Instead, he positioned cross-border payment processing as a use case with a stronger value proposition, a subject that came up frequently during the day’s proceedings.
Factom’s future taking shape
One of the more vibrant presentations of the day was by Factom creator and founder Paul Snow, whose often humorous talk focused on his project’s blockchain-based record-keeping network first proposed in a November white paper.
Snow’s talk focused on the big picture of Factom, one of the more ambitious crypto 2.0 projects launched so far in the space.
“Instead of looking at the blockchain as a form that has certain fields that can produce a certain type of transaction, I wanted to produce blank paper. Factom provides you the ability to get a blank paper, write on that paper and turn the page,” Snow explained.
The speech also saw notable announcements, including the release of the Factom consensus paper, the confirmation its crowdsale will be held on decentralized application marketplace Koinify and the presentation of an impressive example of the strength of its technology, storing the entire Project Gutenberg library on the bitcoin blockhain with two hashes.
The announcements suggest that even the more experimental ideas in the bitcoin space may be newly focused on delivering results.
— Nicola Minichiello (@colortwits) January 17, 2015
Star Xu’s US debut
The conference also saw the first US appearance of leading CNY/BTC exchange OKCoin’s CEO Star Xu, a talk that was aimed at dispelling myths about the Chinese market while also showcasing that the company is thinking big about the ways it can help push bitcoin forward in its market.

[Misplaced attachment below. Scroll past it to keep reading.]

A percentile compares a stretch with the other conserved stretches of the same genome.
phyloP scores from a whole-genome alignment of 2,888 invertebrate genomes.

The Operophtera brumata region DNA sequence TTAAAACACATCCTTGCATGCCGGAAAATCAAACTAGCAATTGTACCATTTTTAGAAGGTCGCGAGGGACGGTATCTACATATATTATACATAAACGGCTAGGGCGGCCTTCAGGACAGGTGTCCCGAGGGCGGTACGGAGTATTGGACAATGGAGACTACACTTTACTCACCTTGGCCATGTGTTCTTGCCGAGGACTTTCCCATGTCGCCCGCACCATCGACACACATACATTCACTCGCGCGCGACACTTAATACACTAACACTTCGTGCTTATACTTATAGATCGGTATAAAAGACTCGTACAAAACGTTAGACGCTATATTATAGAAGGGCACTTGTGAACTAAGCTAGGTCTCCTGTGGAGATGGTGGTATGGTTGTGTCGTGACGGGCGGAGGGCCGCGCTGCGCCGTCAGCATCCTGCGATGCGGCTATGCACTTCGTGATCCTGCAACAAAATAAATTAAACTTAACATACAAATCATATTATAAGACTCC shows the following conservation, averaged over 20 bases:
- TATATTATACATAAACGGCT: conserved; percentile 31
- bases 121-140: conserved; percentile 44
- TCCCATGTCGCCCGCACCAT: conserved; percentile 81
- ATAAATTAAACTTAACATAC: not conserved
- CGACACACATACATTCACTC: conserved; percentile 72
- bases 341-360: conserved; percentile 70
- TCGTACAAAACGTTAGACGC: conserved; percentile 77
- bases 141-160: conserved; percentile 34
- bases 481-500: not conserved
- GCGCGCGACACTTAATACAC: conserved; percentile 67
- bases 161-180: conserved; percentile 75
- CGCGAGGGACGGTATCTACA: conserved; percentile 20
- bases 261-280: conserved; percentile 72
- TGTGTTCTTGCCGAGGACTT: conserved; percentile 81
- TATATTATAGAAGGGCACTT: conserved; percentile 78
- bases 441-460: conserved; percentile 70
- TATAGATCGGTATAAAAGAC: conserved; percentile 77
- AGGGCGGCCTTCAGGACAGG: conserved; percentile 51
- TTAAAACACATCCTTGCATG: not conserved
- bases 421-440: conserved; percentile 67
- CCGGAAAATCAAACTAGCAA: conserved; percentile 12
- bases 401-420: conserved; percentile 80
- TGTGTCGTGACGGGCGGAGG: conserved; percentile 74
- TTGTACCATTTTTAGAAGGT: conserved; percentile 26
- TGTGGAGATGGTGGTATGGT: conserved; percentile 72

Xu put forth a clear message that OKCoin is seeking not just to appeal to traders, but to developers and mainstream consumers.
He explained how the target audience for its planned debit card product would be very specific – Chinese families whose children are studying abroad.
Overall, Xu focused on what he called “real acceptance”, a development he defined as one that would occur when bitcoin became a vehicle for more than just speculation.
“Let’s really use bitcoin, not just use bitcoin when we sell in an exchange. When more merchants support bitcoin, and the price becomes more stable, people are going to hold and use bitcoin,” Xu said.
However, Xu also faced questions from an audience that was mainly focused on the exchange’s role in global trading, tackling tough queries about his exchange’s support for margin trading and its potential impact on global bitcoin prices.
“I think margin helped bitcoin liquidity get to another level,” Xu countered. “Shorts and long make the market very stable.”
Chain highlights developer challenges
Of course, inspiring more mainstream adoption is easier said than done, and blockchain API developer Chain CTO Ryan Smith talked about the hurdles that are prohibiting developers from entering the space and engaging on platforms like OKCoin’s.
Smith noted that while bitcoin can be used in a variety of use cases today, from micropayments to remittances, the practical tools that developers will need to attack these goals are lacking.